The Pasadena Senior Center auditorium was jam packed with the City’s finest Thursday morning to celebrate the 20th Annual Black History Breakfast and recognize the accomplishments of black Americans both locally and nationally who continue to shape our society for generations of the future.
The early morning breakfast is a two decade strong tradition that is hosted by the San Gabriel Valley Chapter National Organization of Black Law Enforcement Executives (NOBLE) and brought Pasadena Police, Fire, local leaders and residents under one roof to break bread and honor black history in a welcoming community setting.
“What’s important about hosting the Black History Breakfast is that it brings us all together, it gives insight into black history in and of itself. We have this breakfast to share our historical events and what African Americans lend to society as a whole,” said Pasadena Police Commander Cheryl Moody.
Moody is the Pasadena’s first black female Commander and is also one of the founding members of the San Gabriel Valley Chapter of NOBLE. In 2014, she was elected to a position on the National Executive Board as the Region VI Vice President.
NOBLE has nearly 60 chapters and represents over 3,000 members worldwide that represent chief executive officers and command-level law enforcement officials from federal, state, county, municipal law enforcement agencies, and criminal justice practitioners.
The organization serves more than 60,000 youth through its major program components that include Mentoring, Education, Leadership Development, and Safety.
“NOBLE’s motto is ‘Justice By Action’ so lot of the things we do in our community really relates to promoting that motto,” said Pasadena Police Officer Domino Scott-Jackson who is an Executive Board Member of the NOBLE San Gabriel Valley Chapter.
“The importance of celebrating black history in this way allows all of us in the community as well as police personnel and fire personnel to get together and celebrate our accomplishments,” Scott-Jackson added.
Breakfast attendees included Mayor Terry Tornek, Congresswoman Judy Chu, Police Chief Phillip Sanchez and several other community leaders.
“It’s very important to celebrate Black History. Many of the things that African Americans have done over the years here in this country have made this country much better than it would have been otherwise and so we’re here to celebrate that. Also, another part of history is to make sure we understand some of the challenges that we’ve gone through over the years and so we don’t want those challenges to happen again for others,” said Pasadena Fire Chief Bertral Washington.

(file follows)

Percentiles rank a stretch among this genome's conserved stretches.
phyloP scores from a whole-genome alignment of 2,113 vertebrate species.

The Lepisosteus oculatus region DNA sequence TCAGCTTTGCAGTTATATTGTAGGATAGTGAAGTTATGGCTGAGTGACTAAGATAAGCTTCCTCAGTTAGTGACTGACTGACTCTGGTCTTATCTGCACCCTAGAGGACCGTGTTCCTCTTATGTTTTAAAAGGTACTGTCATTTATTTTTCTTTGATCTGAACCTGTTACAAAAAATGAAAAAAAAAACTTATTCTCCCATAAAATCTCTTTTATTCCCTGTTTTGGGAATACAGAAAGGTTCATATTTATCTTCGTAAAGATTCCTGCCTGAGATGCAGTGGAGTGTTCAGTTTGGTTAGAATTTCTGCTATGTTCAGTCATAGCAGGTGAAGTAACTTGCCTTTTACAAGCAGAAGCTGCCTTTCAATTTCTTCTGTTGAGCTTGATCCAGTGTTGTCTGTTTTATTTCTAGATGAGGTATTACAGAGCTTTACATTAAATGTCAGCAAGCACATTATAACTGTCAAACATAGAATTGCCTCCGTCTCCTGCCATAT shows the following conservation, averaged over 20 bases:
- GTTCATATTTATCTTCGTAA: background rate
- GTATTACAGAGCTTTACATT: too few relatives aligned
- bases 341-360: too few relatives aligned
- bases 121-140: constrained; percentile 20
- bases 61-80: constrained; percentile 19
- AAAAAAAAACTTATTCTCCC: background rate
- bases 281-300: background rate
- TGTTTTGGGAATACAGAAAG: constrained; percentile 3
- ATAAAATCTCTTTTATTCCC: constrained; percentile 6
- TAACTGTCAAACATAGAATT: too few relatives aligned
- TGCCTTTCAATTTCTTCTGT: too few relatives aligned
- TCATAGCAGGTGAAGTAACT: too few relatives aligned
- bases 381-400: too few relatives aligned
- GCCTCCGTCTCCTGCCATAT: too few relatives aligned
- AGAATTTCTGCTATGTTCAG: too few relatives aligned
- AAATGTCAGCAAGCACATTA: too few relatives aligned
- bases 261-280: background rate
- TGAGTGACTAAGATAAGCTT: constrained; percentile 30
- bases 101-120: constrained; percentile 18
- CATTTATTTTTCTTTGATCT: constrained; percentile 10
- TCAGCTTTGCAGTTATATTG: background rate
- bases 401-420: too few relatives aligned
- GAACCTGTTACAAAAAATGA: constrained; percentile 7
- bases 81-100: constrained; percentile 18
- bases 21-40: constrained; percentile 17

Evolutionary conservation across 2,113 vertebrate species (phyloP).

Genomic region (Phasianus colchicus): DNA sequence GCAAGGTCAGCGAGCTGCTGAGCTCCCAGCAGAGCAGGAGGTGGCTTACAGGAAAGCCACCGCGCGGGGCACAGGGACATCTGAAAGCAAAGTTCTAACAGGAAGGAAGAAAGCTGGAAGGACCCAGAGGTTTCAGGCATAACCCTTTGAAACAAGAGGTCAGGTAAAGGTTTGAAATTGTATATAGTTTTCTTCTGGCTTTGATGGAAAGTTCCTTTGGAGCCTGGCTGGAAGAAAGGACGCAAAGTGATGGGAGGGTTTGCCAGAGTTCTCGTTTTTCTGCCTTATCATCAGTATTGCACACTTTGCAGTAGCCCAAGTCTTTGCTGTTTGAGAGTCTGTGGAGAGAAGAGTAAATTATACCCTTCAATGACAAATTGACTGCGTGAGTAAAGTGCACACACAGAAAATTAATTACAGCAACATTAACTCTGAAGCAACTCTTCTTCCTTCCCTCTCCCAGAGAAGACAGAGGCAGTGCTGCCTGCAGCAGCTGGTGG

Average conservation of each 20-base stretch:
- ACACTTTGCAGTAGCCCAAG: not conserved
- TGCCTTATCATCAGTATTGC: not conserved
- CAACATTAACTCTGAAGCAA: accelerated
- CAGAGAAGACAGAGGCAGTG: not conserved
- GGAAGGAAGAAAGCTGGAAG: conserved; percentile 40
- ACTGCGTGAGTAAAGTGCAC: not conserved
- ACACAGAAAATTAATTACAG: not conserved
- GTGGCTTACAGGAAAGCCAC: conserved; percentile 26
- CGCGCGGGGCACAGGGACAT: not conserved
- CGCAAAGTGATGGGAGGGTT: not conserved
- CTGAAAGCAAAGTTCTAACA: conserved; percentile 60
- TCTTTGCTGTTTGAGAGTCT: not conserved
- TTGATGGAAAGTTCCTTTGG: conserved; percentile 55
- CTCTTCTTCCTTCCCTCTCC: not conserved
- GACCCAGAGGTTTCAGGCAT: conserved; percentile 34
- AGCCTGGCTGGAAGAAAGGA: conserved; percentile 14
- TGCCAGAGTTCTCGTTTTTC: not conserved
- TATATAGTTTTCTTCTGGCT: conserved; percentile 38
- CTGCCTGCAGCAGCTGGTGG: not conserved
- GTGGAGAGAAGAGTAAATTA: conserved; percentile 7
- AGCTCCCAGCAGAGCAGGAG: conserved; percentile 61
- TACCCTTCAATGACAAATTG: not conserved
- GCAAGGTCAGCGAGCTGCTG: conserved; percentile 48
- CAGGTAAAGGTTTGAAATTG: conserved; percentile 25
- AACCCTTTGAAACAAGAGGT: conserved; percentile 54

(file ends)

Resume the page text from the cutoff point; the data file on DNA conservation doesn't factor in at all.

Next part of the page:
Congresswoman Judy Chu presented a certificate of congressional recognition that honored NOBLE’s continuous efforts in the Pasadena area.
“Today we have come a long way and certainly we see this in Pasadena. We’ve had black Americans who have been outstanding leaders of this community,” said Congresswoman Judy Chu. “I know that together we can work together to make sure that things are hopeful for the next generation,” Chu added.
John Muir High School Class of 2016 graduate John Marshall Pointer also received a certificate of recognition for his extensive community involvement as an ambassador of the next generation of Pasadena youth.
“It’s really great to see the representatives of police and fire that serve this community and we know that in Pasadena, African Americans and blacks in this community mean a lot and they have done so much and made so many sacrifices for all of those that live in this community and today is a day to honor that and to honor that history,” said District 1 Councilmember Tyron Hampton.
For more information about the National Organization of Black Law Enforcement Executives (NOBLE), visit www.noblenational.org/home.aspx